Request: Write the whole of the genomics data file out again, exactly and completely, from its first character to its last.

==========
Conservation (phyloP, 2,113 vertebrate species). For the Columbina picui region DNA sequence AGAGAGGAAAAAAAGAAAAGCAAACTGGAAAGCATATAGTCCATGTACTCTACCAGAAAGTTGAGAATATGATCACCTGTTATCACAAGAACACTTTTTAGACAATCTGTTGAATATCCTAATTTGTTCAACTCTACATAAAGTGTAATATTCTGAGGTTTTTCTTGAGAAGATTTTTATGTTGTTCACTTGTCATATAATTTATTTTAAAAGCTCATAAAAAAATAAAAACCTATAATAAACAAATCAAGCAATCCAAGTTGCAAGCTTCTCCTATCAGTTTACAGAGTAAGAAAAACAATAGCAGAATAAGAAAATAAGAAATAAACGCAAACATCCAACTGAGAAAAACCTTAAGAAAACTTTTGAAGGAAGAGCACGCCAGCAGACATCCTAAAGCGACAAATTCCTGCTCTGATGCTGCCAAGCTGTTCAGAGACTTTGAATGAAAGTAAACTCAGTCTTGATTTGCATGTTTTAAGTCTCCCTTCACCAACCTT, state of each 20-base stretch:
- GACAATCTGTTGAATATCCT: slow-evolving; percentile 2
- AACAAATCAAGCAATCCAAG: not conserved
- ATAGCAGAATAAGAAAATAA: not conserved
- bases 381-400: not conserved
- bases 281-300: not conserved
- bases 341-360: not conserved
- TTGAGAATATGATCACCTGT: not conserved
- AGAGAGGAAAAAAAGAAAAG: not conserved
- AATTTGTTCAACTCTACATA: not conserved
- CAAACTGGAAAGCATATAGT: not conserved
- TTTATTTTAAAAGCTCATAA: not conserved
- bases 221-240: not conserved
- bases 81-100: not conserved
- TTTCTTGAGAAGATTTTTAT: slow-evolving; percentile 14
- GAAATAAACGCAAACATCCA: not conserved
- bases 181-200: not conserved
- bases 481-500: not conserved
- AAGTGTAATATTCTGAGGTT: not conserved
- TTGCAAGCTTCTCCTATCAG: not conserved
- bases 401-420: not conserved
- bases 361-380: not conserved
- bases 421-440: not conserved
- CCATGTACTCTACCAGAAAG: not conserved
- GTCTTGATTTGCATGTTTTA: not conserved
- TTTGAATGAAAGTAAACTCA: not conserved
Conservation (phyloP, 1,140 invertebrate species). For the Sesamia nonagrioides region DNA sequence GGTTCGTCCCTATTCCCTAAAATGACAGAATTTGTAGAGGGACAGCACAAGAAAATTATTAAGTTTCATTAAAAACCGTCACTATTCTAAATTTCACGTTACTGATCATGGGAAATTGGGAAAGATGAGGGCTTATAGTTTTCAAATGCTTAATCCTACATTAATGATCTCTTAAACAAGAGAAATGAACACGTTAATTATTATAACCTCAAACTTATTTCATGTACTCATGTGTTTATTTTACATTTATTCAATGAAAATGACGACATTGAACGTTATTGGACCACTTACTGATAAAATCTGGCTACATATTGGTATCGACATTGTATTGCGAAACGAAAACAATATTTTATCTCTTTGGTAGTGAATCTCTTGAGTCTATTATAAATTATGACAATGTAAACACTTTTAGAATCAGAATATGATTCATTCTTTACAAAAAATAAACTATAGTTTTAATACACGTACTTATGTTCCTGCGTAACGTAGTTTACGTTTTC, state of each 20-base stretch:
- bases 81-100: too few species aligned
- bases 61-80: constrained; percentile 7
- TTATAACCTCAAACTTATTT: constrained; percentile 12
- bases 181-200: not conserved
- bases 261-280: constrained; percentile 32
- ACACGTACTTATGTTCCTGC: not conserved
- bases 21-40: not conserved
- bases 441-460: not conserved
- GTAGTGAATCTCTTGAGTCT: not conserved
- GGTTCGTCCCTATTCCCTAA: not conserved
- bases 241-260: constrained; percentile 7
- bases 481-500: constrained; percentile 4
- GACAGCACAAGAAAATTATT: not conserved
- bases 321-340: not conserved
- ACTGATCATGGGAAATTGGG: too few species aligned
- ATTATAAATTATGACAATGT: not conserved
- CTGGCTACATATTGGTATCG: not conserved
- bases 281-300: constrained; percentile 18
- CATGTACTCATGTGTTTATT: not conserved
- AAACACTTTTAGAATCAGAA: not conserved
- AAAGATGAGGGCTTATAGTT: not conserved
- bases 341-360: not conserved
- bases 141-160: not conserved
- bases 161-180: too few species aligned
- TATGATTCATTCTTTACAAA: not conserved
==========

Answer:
Conservation (phyloP, 2,113 vertebrate species). For the Columbina picui region DNA sequence AGAGAGGAAAAAAAGAAAAGCAAACTGGAAAGCATATAGTCCATGTACTCTACCAGAAAGTTGAGAATATGATCACCTGTTATCACAAGAACACTTTTTAGACAATCTGTTGAATATCCTAATTTGTTCAACTCTACATAAAGTGTAATATTCTGAGGTTTTTCTTGAGAAGATTTTTATGTTGTTCACTTGTCATATAATTTATTTTAAAAGCTCATAAAAAAATAAAAACCTATAATAAACAAATCAAGCAATCCAAGTTGCAAGCTTCTCCTATCAGTTTACAGAGTAAGAAAAACAATAGCAGAATAAGAAAATAAGAAATAAACGCAAACATCCAACTGAGAAAAACCTTAAGAAAACTTTTGAAGGAAGAGCACGCCAGCAGACATCCTAAAGCGACAAATTCCTGCTCTGATGCTGCCAAGCTGTTCAGAGACTTTGAATGAAAGTAAACTCAGTCTTGATTTGCATGTTTTAAGTCTCCCTTCACCAACCTT, state of each 20-base stretch:
- GACAATCTGTTGAATATCCT: slow-evolving; percentile 2
- AACAAATCAAGCAATCCAAG: not conserved
- ATAGCAGAATAAGAAAATAA: not conserved
- bases 381-400: not conserved
- bases 281-300: not conserved
- bases 341-360: not conserved
- TTGAGAATATGATCACCTGT: not conserved
- AGAGAGGAAAAAAAGAAAAG: not conserved
- AATTTGTTCAACTCTACATA: not conserved
- CAAACTGGAAAGCATATAGT: not conserved
- TTTATTTTAAAAGCTCATAA: not conserved
- bases 221-240: not conserved
- bases 81-100: not conserved
- TTTCTTGAGAAGATTTTTAT: slow-evolving; percentile 14
- GAAATAAACGCAAACATCCA: not conserved
- bases 181-200: not conserved
- bases 481-500: not conserved
- AAGTGTAATATTCTGAGGTT: not conserved
- TTGCAAGCTTCTCCTATCAG: not conserved
- bases 401-420: not conserved
- bases 361-380: not conserved
- bases 421-440: not conserved
- CCATGTACTCTACCAGAAAG: not conserved
- GTCTTGATTTGCATGTTTTA: not conserved
- TTTGAATGAAAGTAAACTCA: not conserved
Conservation (phyloP, 1,140 invertebrate species). For the Sesamia nonagrioides region DNA sequence GGTTCGTCCCTATTCCCTAAAATGACAGAATTTGTAGAGGGACAGCACAAGAAAATTATTAAGTTTCATTAAAAACCGTCACTATTCTAAATTTCACGTTACTGATCATGGGAAATTGGGAAAGATGAGGGCTTATAGTTTTCAAATGCTTAATCCTACATTAATGATCTCTTAAACAAGAGAAATGAACACGTTAATTATTATAACCTCAAACTTATTTCATGTACTCATGTGTTTATTTTACATTTATTCAATGAAAATGACGACATTGAACGTTATTGGACCACTTACTGATAAAATCTGGCTACATATTGGTATCGACATTGTATTGCGAAACGAAAACAATATTTTATCTCTTTGGTAGTGAATCTCTTGAGTCTATTATAAATTATGACAATGTAAACACTTTTAGAATCAGAATATGATTCATTCTTTACAAAAAATAAACTATAGTTTTAATACACGTACTTATGTTCCTGCGTAACGTAGTTTACGTTTTC, state of each 20-base stretch:
- bases 81-100: too few species aligned
- bases 61-80: constrained; percentile 7
- TTATAACCTCAAACTTATTT: constrained; percentile 12
- bases 181-200: not conserved
- bases 261-280: constrained; percentile 32
- ACACGTACTTATGTTCCTGC: not conserved
- bases 21-40: not conserved
- bases 441-460: not conserved
- GTAGTGAATCTCTTGAGTCT: not conserved
- GGTTCGTCCCTATTCCCTAA: not conserved
- bases 241-260: constrained; percentile 7
- bases 481-500: constrained; percentile 4
- GACAGCACAAGAAAATTATT: not conserved
- bases 321-340: not conserved
- ACTGATCATGGGAAATTGGG: too few species aligned
- ATTATAAATTATGACAATGT: not conserved
- CTGGCTACATATTGGTATCG: not conserved
- bases 281-300: constrained; percentile 18
- CATGTACTCATGTGTTTATT: not conserved
- AAACACTTTTAGAATCAGAA: not conserved
- AAAGATGAGGGCTTATAGTT: not conserved
- bases 341-360: not conserved
- bases 141-160: not conserved
- bases 161-180: too few species aligned
- TATGATTCATTCTTTACAAA: not conserved